All-in-all, not a bad Super Bowl, if one just considers the game. The advertising was weak, however. Monster.com had the only had that was seven mildly interesting and they get extra points for not having dogs or cats in their ad like nine out of ten other ads did.
Quote of the Day: “The standard is a double-standard.”
Bumper Sticker of the Day: “Dog is my co-pilot.”
We saw the movie “The Talented Mr. Ripley” last night. It was a particularly timely movie for us because the movie is set in Italy, which is where we’re bound in March. The movie itself is certainly dark (but not Tim Burton dark) and reasonably well done. At some level it moves just a step too slowly, but is worth seeing, regardless.
We went to visit the Video Trolls (a.k.a. Blockbuster) the other night, and I noticed that “Mystery Men” is out on video. Great movie.
Yesterday morning I visited a bank here in Alameda to inquire about opening a checking account and savings account. My current checking account is kept at a bank in Massachusetts that is doing its best change from a not terrible place to do banking to a bank. Anyway, I spent one and one half hours not opening an account with the local bank.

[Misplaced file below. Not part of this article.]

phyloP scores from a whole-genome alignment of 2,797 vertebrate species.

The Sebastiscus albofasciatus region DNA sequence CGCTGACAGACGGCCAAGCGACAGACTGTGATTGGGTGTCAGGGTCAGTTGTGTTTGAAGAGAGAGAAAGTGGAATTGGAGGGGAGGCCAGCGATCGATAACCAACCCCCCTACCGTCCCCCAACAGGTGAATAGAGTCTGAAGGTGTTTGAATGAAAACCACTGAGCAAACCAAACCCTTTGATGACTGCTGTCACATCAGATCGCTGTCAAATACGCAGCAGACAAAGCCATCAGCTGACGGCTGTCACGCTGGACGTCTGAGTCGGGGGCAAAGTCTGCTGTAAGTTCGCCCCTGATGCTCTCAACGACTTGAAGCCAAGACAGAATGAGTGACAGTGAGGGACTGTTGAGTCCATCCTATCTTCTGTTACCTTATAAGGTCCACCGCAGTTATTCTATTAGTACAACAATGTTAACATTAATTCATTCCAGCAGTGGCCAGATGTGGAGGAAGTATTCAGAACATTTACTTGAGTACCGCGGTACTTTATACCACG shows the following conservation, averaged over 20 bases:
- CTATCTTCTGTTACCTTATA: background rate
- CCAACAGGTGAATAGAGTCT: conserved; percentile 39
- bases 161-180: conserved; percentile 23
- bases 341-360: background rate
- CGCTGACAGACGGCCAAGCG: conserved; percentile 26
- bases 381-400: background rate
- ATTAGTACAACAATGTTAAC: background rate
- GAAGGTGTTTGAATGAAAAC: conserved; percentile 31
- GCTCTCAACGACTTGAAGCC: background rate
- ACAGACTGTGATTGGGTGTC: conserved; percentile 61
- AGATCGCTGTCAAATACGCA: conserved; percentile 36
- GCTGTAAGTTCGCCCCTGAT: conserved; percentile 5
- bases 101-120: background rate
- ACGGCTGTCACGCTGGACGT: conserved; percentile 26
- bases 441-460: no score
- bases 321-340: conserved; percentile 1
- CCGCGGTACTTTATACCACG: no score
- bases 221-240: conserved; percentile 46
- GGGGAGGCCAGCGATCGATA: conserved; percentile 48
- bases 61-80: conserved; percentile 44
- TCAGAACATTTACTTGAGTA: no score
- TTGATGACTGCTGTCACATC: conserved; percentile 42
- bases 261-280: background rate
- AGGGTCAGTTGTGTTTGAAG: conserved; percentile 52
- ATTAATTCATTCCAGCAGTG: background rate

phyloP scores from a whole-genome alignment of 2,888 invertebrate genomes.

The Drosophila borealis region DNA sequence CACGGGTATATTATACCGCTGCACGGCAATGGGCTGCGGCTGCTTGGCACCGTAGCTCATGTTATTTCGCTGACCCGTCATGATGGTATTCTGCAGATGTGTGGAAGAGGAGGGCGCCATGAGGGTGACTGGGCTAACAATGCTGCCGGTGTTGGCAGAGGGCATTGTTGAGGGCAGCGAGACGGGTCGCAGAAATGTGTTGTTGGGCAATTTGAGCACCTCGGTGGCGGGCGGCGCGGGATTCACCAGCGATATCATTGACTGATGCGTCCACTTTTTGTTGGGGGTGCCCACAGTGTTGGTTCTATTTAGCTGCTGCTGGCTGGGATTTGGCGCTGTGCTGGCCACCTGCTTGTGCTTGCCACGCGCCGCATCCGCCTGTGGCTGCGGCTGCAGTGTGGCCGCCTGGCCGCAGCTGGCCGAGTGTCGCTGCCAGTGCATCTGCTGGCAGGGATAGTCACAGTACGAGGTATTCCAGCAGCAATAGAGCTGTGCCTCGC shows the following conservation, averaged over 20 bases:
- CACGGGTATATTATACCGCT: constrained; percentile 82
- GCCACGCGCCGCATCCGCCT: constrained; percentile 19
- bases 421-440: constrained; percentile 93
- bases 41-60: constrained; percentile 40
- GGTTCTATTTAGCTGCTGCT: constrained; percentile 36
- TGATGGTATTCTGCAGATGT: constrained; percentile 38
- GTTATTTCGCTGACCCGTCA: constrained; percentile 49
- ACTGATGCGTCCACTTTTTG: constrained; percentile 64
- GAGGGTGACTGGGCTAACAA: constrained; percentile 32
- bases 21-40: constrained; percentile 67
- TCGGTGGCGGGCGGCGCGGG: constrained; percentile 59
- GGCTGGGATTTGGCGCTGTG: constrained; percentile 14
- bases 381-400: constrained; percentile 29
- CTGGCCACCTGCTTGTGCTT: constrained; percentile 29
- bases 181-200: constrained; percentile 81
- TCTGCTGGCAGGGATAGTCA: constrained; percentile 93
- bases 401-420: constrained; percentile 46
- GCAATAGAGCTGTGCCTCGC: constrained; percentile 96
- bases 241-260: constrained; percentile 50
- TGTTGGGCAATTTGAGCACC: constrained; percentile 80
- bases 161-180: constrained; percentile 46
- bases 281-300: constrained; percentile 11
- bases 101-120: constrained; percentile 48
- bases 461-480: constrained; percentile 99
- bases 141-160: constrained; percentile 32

For instance, in their schedule of fees, they state that a service fee for a savings account is $5.00, assessed quarterly, if the average daily balance is below $300. However, the pamphlet the bank hands out to customers says that the above fee is monthly.
When I pointed out to the new account representative the difference, and that I would argue with the bank’s representatives if they charged me five dollars per month, instead of quarterly, she agreed with me that the bank’s representatives would tell me to take my business else where before acknowledging they were wrong.
The Disclosure that banks always hand you when you open an account, which is full of fine print, and to which the bank will scrupulously hold you, also contained numerous contradictions.
The new accounts representative acknowledged that it made no sense in several places and seemed contradictory in others. Her explanation for all this was that no one ever reads those particular documents and that I just ought to sign the signature card and not worry about it.
At that point, I explained that I didn’t feel comfortable working with a bank that didn’t seem to know what it was doing.
Typical bank, though. It’s easier for them to tell you to take your business elsewhere if you don’t like the way they do business, than to actually engage in some sort of customer service.